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Reason Foundation

Long-term Contracting for Water and Wastewater Services

Robin A. Johnson, John McCormally and Adrian Moore
May 1, 2002

Executive Summary

Providing safe and affordable drinking water and wastewater services for citizens is a necessary but costly endeavor. Simply staying apprised of the latest science and regulations takes considerable resources. Implementing changes as needed to provide quality drinking water and treated wastewater requires significant investment, manpower, and expertise.

Cities strive to cope with these challenges through a variety of means, one of which is contracting with private companies. Public-private partnerships (PPPs or P3s) allow local governments to stretch tax dollars by taking advantage of private-sector efficiencies and management approaches that can reduce costs. Recent regulatory changes now enable public-private partnerships on a long-term basis of up to 20 years. Long-term partnerships can create innovative solutions to water infrastructure problems, and in the current regulatory climate, contracting with a private company can provide a community with a long-term partnership that best serves citizen needs.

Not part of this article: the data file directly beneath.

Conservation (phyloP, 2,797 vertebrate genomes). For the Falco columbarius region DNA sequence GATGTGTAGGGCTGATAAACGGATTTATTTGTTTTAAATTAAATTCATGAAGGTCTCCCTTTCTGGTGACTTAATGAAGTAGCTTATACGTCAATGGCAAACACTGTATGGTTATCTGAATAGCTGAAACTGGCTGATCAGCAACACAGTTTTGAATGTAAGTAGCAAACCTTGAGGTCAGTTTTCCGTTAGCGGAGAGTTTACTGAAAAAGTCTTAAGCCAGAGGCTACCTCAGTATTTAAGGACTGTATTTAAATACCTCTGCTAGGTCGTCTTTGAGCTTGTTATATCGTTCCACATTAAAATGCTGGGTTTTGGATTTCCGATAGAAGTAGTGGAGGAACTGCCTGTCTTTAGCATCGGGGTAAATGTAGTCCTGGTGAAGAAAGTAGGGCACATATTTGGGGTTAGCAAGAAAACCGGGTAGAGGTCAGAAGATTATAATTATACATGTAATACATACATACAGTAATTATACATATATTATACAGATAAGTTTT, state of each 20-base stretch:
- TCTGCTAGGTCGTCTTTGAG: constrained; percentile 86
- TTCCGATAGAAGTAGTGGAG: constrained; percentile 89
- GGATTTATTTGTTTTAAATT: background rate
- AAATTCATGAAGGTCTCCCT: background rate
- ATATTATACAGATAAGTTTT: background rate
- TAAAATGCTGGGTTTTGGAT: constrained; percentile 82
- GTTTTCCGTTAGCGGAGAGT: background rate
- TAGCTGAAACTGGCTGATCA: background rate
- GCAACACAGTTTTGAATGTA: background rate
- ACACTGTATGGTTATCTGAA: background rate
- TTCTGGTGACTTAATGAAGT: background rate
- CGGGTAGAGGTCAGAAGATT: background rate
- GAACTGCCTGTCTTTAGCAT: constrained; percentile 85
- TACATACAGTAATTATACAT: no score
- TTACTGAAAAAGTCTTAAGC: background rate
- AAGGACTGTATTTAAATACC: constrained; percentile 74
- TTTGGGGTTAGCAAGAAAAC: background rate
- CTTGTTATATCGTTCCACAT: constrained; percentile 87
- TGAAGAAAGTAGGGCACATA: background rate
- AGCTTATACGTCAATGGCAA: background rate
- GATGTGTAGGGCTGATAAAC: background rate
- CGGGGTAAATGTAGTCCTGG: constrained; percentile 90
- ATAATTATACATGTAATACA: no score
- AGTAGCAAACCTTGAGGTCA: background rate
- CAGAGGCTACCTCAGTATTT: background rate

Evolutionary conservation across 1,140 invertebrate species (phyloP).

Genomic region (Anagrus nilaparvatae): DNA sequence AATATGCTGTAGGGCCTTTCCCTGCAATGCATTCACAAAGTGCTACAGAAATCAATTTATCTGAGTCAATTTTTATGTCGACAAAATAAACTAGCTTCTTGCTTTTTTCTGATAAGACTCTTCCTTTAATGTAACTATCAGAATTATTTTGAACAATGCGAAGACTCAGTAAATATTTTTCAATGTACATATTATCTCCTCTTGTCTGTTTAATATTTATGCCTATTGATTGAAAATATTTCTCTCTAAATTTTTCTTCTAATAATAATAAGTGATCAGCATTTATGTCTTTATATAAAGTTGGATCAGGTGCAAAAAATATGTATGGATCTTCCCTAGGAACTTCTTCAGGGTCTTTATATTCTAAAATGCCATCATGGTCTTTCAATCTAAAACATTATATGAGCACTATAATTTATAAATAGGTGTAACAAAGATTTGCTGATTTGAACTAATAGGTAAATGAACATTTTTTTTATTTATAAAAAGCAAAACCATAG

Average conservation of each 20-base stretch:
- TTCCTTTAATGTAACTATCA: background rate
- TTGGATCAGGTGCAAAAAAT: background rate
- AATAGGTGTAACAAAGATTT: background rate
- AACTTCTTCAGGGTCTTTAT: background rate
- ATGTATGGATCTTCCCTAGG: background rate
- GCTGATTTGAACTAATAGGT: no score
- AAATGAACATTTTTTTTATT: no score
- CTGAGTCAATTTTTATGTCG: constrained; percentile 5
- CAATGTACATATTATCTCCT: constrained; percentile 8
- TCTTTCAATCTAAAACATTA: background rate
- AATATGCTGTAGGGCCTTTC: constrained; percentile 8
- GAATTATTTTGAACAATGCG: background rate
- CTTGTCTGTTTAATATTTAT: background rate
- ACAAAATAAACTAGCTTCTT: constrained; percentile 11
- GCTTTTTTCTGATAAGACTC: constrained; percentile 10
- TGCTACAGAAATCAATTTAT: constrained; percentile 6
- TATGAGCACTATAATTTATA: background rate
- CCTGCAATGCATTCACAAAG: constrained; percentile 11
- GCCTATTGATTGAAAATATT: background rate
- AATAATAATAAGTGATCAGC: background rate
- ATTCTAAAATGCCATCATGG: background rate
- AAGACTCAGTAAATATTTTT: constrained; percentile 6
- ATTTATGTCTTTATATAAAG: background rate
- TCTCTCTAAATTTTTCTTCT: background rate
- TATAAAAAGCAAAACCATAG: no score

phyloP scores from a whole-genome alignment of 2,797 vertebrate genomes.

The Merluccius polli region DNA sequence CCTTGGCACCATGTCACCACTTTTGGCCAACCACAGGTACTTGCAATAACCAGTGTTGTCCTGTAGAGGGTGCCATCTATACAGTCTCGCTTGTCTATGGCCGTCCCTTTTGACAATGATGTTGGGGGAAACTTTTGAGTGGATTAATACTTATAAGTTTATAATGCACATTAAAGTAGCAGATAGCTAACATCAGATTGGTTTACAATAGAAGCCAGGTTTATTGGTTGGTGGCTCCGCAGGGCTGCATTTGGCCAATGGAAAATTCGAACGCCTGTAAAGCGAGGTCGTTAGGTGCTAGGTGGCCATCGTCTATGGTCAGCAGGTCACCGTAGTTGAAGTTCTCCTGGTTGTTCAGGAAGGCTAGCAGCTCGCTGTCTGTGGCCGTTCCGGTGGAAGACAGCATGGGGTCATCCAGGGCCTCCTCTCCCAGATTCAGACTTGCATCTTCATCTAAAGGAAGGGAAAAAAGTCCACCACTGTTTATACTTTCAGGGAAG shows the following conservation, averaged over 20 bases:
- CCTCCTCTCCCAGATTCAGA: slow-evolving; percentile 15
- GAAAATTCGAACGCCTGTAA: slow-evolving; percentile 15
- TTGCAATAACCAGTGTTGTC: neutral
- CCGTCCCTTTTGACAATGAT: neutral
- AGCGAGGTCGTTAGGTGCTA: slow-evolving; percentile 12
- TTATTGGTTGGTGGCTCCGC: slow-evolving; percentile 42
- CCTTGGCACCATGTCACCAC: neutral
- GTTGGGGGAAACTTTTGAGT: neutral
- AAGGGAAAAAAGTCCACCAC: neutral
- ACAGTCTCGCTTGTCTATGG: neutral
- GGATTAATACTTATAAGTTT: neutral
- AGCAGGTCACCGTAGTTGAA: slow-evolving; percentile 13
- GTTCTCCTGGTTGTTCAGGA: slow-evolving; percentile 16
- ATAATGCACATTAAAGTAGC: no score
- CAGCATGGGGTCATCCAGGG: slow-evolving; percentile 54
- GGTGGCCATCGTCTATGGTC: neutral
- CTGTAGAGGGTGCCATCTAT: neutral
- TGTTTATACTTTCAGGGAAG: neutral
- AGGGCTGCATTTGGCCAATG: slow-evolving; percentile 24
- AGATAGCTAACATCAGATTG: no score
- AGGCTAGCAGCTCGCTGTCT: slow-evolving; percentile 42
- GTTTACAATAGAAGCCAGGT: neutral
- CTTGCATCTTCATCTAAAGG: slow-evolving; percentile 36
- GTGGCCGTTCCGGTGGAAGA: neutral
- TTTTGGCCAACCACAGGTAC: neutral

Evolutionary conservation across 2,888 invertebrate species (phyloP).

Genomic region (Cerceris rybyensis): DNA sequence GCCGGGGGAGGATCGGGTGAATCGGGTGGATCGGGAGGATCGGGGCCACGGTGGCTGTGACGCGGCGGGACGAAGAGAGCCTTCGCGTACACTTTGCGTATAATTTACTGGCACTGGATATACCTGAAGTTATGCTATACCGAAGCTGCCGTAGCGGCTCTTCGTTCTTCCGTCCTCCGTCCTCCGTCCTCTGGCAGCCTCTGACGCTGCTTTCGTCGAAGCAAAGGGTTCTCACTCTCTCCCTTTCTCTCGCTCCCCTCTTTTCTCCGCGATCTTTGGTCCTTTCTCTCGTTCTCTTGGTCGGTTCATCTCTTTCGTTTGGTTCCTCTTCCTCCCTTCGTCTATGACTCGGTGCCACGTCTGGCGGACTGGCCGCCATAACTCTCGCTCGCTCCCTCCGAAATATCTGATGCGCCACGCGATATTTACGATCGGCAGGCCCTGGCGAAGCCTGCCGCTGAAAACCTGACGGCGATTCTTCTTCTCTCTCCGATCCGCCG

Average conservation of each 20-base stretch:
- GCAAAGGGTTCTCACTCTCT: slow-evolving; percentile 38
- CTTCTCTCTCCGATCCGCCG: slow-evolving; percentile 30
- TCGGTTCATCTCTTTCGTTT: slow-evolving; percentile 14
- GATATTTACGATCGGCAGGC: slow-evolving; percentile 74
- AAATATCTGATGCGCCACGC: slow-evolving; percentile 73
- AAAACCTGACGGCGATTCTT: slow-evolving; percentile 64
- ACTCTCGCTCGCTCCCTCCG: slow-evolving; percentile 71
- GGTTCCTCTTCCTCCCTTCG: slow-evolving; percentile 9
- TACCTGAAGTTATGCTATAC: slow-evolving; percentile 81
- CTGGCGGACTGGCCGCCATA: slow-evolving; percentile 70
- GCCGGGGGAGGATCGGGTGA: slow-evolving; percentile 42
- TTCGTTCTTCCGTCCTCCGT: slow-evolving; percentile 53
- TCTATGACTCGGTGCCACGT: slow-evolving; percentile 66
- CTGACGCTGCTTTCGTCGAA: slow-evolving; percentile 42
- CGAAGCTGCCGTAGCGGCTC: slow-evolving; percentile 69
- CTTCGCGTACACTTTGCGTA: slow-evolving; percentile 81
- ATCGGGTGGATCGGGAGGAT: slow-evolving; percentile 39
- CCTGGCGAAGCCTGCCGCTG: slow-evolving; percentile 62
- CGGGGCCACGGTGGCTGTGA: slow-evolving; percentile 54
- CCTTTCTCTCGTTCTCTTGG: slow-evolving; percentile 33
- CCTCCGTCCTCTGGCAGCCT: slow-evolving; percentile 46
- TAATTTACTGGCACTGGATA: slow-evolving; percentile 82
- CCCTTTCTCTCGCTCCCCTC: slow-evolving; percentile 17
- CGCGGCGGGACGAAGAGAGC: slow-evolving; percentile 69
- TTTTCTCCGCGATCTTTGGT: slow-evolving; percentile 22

This how-to guide examines the rapidly growing phenomena of long-term contracts for water and wastewater services and provides lessons learned and best practices gleaned from the experiences of public and private practitioners. The goal is to provide public officials with a guide to long-term contracting so they need not “reinvent the wheel” as they pursue a privatization endeavor.

The reasons for shifting to long-term contracting are dominated by cost savings and improved compliance with environmental standards, but we find other motivations as well. These differing motivations are reflected in the variety of forms that long-term contracts take, from financing to outsourcing management, operations and maintenance.

Finally, we explain the best practices in long-term contracting, starting with the request for proposals and running through the elements of successful partnerships, all the way up to EPA approval of the privatization.


Adrian Moore is Vice President, Policy

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